Bioeconomy is any economic activity based on the use of natural renewable biological resources, from both land and ocean, to obtain food, materials, and energy in a sustainable way without compromising their availability for future generations. Specifically, bioeconomy comprises those economic activities related to the invention, development, production, and use of biological products and processes.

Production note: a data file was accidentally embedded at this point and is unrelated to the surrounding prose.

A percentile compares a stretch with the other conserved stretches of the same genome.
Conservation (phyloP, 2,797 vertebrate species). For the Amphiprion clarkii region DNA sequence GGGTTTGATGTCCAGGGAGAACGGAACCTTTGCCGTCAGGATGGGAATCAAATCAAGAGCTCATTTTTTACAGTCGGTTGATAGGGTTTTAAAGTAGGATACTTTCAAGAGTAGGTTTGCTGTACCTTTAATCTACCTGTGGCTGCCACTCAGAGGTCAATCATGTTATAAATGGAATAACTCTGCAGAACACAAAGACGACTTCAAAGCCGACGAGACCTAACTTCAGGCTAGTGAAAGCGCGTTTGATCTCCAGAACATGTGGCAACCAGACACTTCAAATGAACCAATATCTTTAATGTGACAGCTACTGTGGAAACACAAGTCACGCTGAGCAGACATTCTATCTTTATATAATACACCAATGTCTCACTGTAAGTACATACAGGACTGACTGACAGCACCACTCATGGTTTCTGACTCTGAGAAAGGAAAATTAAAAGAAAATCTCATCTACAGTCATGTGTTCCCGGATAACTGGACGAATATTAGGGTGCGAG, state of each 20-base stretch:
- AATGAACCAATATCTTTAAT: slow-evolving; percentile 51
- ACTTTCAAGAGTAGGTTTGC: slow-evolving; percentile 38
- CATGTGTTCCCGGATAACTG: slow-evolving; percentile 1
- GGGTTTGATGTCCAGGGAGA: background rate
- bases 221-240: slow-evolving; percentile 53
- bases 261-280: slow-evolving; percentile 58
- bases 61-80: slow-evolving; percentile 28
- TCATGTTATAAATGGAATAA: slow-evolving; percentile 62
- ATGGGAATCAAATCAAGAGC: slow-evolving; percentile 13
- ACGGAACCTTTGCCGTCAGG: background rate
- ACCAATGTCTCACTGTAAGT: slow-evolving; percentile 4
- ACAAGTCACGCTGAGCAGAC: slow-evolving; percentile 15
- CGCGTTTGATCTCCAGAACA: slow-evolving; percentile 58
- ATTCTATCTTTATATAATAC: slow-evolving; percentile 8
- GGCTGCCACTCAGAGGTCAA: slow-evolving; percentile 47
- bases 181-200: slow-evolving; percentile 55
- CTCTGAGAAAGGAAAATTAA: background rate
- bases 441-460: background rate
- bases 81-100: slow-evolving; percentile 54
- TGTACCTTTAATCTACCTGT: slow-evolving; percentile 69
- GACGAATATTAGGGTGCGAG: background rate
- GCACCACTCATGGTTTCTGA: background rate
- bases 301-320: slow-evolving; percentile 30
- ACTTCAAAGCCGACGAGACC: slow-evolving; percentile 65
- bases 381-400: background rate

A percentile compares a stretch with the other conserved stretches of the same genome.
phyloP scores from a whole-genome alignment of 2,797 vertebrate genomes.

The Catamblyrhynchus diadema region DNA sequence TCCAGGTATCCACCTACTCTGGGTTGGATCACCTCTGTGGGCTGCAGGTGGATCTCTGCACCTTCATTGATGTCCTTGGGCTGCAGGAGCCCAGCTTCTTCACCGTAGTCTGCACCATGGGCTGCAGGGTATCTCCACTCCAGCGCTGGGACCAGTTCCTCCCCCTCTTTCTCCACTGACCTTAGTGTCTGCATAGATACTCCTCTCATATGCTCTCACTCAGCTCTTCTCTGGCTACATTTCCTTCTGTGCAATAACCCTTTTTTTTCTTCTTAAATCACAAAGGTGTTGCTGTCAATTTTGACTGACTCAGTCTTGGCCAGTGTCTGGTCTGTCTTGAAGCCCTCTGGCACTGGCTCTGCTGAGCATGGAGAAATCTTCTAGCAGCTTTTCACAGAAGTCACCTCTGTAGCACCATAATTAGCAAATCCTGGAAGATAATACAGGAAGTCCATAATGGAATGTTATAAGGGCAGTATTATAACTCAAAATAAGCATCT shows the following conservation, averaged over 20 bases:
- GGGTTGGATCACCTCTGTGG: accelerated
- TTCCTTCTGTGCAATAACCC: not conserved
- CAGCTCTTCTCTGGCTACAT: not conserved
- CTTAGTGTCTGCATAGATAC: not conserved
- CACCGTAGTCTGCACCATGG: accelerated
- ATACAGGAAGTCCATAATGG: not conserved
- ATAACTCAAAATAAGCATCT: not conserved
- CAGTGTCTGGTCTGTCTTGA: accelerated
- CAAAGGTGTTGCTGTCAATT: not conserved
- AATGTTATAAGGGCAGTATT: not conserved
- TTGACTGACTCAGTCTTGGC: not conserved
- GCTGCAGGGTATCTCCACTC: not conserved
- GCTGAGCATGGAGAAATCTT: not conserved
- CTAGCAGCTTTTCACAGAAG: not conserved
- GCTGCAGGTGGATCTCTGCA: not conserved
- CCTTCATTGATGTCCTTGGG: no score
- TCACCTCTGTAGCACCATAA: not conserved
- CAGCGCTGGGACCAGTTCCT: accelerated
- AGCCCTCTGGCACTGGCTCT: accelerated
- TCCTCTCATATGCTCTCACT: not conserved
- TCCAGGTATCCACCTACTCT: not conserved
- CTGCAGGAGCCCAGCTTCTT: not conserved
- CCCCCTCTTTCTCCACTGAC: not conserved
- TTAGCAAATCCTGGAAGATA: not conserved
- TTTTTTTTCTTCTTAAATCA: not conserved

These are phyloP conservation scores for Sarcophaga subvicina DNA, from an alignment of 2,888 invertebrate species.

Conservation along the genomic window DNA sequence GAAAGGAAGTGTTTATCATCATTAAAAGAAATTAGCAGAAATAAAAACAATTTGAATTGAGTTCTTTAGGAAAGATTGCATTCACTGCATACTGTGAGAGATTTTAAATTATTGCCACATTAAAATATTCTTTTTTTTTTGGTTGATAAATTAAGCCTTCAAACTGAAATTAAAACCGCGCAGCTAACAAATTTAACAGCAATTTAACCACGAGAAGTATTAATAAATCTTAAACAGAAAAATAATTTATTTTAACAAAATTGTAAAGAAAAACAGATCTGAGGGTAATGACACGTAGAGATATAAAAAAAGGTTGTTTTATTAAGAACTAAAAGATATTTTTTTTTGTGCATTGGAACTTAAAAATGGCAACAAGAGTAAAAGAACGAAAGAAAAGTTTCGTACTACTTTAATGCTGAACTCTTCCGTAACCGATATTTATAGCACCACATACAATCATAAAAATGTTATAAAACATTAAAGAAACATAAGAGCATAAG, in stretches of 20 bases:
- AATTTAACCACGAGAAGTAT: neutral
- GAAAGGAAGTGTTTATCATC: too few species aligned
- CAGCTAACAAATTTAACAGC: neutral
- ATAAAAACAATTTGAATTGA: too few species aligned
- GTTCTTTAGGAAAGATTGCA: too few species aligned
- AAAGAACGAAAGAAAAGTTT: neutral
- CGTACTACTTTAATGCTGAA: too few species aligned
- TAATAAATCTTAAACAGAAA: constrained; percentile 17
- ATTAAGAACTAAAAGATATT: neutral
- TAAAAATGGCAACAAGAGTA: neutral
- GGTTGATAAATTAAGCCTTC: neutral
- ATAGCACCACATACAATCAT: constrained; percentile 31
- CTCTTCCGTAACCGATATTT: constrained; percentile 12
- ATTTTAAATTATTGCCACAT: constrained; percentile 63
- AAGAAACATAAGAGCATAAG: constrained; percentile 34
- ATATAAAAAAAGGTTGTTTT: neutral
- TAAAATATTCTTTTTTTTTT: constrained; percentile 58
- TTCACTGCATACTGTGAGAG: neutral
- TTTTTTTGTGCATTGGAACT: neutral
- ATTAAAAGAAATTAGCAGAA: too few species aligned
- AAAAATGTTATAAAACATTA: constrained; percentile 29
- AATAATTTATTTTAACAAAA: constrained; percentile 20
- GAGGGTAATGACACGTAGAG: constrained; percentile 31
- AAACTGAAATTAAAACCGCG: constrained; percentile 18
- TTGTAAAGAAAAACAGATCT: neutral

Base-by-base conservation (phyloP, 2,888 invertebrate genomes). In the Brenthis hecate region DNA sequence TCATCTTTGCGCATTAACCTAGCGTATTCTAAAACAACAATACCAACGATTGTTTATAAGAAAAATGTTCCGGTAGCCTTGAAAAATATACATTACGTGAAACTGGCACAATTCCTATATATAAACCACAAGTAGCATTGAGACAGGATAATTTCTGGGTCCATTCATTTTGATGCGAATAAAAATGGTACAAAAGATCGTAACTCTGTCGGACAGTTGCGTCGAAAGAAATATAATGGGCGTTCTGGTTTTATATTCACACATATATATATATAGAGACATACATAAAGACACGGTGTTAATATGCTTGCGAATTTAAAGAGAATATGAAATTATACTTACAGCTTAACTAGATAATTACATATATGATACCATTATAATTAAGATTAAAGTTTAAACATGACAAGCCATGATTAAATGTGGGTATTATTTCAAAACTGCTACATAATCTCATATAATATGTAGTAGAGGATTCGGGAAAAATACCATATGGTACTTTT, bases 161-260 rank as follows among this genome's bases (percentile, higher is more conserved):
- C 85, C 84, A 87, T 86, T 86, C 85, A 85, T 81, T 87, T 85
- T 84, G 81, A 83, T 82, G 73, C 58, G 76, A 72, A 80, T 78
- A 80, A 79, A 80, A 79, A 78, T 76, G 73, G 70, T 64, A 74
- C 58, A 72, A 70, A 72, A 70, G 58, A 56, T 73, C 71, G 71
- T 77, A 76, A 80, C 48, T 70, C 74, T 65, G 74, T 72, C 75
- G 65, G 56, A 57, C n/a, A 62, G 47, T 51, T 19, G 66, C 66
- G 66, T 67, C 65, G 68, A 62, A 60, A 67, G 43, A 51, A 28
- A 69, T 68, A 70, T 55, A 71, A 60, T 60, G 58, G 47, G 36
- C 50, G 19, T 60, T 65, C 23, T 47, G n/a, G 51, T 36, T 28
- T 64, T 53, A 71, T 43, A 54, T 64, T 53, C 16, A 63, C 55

The business case for action on bioeconomy is straightforward.Over 30% of global GDP is estimated to be dependent on nature and its services. In fact, the latest global analyses, conducted in 2018, have shown that developing sustainable food and land-use business models could be worth up to an additional US$ 2.3 trillion per year and provide over 70 million new jobs by 2030. Further, there is an array of other bioeconomy sectors besides agriculture (i.e. fisheries, aquaculture, forestry, renewable energy, among others) that can also benefit from sustainable and modern business models for the use of renewable natural resources. Additionally, global assessments suggest that ecosystem services are valued at US$ 125-140 trillion per year. However, despite their high economic value, these ecosystem services are not considered in the national accounts of countries, undervaluing the economic potential and wealth of nations. In fact, both the degradation of biodiversity and the deterioration of their underlying ecosystem services are leading to significant economic losses for countries, businesses, and financial organizations that depend on the proper functioning of natural capital, but due to its lack of proper accounting, often goes unnoticed.
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